Unlike other aristocratic families, the Habsburgs operated a system of collective inheritance. King Sigismund of Bohemia and Hungary, who had no heirs, nominated Duke Albert of Habsburg (lived 1397-1439) as his successor, and Albert became the first Habsburg to be elected as Holy Roman Emperor in 1438. (Read more.)

Black Lives Matter and Terrorism

From The Washington Examiner:
The co-founder of Black Lives Matter names a convicted cop killer as one of her heroes, and the BLM national organization is fiscally sponsored through a leftist group whose board of directors includes a convicted terrorist. Alicia Garza, one of three co-founders of the Black Lives Matter national organization, has repeatedly talked about how convicted cop killer and wanted domestic terrorist Joanne Chesimard, also known as Assata Shakur, is one of her main inspirations. Susan Rosenberg, a member of the board of directors for the left-wing Thousand Currents group, which handles the intake of donations made to Black Lives Matter, is a convicted terrorist who, among other things, was suspected of helping Shakur escape from prison.
Rosenberg, who was listed as the vice chairwoman of the board of directors for Thousand Currents until the webpage was pulled down this week, as first reported by the Capital Research Center, had been a member of the radical leftist revolutionary militant group known as the May 19th Communist Organization, affiliated with the Weather Underground terrorist group and other radicals. She was convicted on weapons and explosives charges and sentenced to 58 years in prison, serving 16 years before being pardoned by President Bill Clinton in January 2001. (Read more.)

Meanwhile, the police are to be replaced in Minneapolis. From FrontPageMag:
 As the city of Minneapolis moves to dismantle its police force, Minnesota state Rep. Steve Green on Tuesday stated the obvious that virtually everyone else has been tiptoeing around and pretending isn’t there: “What you’re looking at, in my humble opinion, is communism moving into Minneapolis and St. Paul.” And not just Communism, but the Leftist/Islamic alliance. Green asserted that Antifa and Muslim organizations plan to “police Minneapolis under Muslim rule.” Those who scoff at such a notion simply aren’t paying attention to recent developments.
The Minneapolis City Council voted two weeks ago to abolish the city’s police force. Its plans beyond that have so far been sketchy, but something is going to have to be put in place as an alternative to the police. The New York Times noted that “many have called for relying more on self-policing by the community, in the way attendees often do at events like music festivals, with the police stepping in only when a true emergency arises. Some cited as an example how, in the days after the killing of Mr. Floyd, teams made up of dozens of members of the American Indian Movement patrolled streets and directed traffic in the Little Earth housing community in Minneapolis.” (Read more.)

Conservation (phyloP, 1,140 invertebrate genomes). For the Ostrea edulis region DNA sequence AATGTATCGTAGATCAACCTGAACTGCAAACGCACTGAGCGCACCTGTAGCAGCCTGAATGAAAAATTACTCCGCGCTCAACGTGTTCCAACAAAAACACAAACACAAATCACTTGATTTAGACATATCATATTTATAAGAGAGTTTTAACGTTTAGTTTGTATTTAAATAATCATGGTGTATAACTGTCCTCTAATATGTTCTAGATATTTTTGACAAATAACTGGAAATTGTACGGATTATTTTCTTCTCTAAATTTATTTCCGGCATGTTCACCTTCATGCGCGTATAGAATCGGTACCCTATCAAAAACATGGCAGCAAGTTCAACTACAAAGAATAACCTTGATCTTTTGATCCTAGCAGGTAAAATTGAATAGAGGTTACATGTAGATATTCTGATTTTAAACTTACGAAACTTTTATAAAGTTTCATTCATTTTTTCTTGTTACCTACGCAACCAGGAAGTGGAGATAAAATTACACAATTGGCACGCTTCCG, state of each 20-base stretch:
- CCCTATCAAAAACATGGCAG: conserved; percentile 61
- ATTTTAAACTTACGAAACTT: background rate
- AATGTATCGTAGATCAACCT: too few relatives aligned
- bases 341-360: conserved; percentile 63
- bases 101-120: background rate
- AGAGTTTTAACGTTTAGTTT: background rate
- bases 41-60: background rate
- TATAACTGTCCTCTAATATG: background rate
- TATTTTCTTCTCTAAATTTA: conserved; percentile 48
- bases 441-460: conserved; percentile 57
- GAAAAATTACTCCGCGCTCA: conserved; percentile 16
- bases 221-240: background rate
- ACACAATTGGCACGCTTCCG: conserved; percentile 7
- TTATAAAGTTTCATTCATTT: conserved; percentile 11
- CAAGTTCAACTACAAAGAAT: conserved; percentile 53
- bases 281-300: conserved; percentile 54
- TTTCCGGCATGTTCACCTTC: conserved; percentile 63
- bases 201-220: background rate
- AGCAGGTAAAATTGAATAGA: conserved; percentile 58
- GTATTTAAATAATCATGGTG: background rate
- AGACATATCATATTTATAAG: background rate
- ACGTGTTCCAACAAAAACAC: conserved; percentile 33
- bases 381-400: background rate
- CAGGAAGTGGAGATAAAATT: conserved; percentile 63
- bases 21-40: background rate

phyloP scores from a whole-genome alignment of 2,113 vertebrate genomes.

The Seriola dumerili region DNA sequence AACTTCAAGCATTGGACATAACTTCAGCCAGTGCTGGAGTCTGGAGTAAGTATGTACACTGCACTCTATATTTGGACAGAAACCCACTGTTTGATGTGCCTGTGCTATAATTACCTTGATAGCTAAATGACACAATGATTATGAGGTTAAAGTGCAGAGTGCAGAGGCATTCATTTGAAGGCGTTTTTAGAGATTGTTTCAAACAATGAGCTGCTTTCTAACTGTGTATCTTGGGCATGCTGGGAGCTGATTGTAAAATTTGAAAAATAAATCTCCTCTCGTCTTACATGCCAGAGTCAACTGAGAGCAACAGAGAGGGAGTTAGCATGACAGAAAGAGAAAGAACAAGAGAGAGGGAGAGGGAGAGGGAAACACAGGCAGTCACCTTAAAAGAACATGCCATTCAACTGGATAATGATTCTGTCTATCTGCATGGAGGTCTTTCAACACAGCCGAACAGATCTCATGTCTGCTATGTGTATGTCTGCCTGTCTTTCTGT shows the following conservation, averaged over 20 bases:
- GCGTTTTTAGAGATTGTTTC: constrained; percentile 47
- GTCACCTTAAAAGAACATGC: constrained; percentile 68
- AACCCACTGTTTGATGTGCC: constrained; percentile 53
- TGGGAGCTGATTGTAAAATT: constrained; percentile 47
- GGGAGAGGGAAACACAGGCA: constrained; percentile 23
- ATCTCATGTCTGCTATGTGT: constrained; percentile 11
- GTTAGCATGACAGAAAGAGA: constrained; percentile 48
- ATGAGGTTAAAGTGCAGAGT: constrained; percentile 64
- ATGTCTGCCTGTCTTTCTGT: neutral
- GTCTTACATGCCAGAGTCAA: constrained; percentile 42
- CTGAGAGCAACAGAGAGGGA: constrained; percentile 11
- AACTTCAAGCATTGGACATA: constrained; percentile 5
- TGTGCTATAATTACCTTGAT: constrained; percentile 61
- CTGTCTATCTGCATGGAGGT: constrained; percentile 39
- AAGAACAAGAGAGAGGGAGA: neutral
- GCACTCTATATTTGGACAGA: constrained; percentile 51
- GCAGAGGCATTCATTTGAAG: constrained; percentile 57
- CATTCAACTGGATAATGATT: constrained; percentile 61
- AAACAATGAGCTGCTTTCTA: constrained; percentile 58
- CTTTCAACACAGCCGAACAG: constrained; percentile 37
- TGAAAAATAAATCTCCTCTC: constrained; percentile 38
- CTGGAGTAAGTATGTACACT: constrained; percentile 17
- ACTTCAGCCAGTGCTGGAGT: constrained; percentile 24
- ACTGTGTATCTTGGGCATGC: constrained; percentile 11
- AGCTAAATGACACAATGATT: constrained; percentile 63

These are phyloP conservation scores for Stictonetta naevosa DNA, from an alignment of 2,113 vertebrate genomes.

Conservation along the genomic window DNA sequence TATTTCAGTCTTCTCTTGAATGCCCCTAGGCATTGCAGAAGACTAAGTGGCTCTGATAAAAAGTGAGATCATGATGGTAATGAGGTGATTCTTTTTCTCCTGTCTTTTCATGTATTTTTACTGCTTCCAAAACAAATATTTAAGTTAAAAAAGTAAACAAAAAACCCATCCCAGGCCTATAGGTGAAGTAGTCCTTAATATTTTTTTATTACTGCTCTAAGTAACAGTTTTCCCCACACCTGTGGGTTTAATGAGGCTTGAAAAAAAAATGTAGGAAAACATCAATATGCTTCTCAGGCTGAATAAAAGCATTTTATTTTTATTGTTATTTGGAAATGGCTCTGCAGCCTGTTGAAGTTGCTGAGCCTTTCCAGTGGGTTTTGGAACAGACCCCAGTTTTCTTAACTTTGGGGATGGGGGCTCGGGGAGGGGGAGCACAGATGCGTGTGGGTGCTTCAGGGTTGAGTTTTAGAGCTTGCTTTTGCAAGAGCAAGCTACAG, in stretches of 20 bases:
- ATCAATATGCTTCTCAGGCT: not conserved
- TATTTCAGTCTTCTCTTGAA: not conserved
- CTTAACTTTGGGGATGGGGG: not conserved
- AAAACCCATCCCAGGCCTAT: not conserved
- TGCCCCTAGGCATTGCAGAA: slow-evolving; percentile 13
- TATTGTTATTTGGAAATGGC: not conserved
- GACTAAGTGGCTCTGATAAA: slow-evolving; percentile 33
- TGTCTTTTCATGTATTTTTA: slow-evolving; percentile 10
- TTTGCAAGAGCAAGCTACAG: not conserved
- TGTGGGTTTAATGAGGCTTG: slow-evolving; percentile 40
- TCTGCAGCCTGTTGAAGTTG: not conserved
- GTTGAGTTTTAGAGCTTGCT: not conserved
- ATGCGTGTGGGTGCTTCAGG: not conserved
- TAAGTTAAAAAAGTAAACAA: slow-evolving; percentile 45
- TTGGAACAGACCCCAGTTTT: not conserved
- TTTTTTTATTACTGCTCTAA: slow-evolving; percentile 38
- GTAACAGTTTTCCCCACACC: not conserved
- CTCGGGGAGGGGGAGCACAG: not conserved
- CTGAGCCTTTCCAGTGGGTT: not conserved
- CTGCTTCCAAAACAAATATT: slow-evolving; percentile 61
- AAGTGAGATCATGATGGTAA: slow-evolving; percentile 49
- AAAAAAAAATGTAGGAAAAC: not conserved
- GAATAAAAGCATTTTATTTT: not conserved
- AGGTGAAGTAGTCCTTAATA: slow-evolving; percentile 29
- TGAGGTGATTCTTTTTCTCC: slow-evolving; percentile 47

People are suffering more than ever. From The Federalist:
Looting costs in America’s 20 largest metropolitan areas exceeded $400 million from the first weekend of rioting, according to a new report from the Anderson Economic Group.

“This includes property damage, lost inventory, cleanup and reconstruction costs, and closure-related lost wages,” the report stated. “[The study] did not assign any costs to peaceful protests or demonstrations.”

The report, published June 5, used “news publications to identify where looting occurred…and estimate the total costs of looting between May 29 and June 3.” The report authors say this value could be severely underestimated.

“Our estimates are based on observed patterns of looting in the 20 largest metropolitan areas across the country. We did not estimate costs in smaller metro areas that may have also experienced looting,” stated Brian Peterson, the firm’s director of public policy and economic analysis.

“Furthermore, our estimates do not include costs to state or local governments that experienced property damage or incurred increased emergency service costs.”

According to an approximation given to Market Watch by Property Claim Services, damage incurred by riots in just Minnesota could total more than $25 million.

“We hope that those businesses that experienced looting and damage will be able to bounce back, but we know that some will not make it,” said Peterson. “That means empty storefronts and the loss of jobs at those businesses, which ultimately hurts local communities.” (Read more.)

By the Western Wall

From The Jerusalem Post: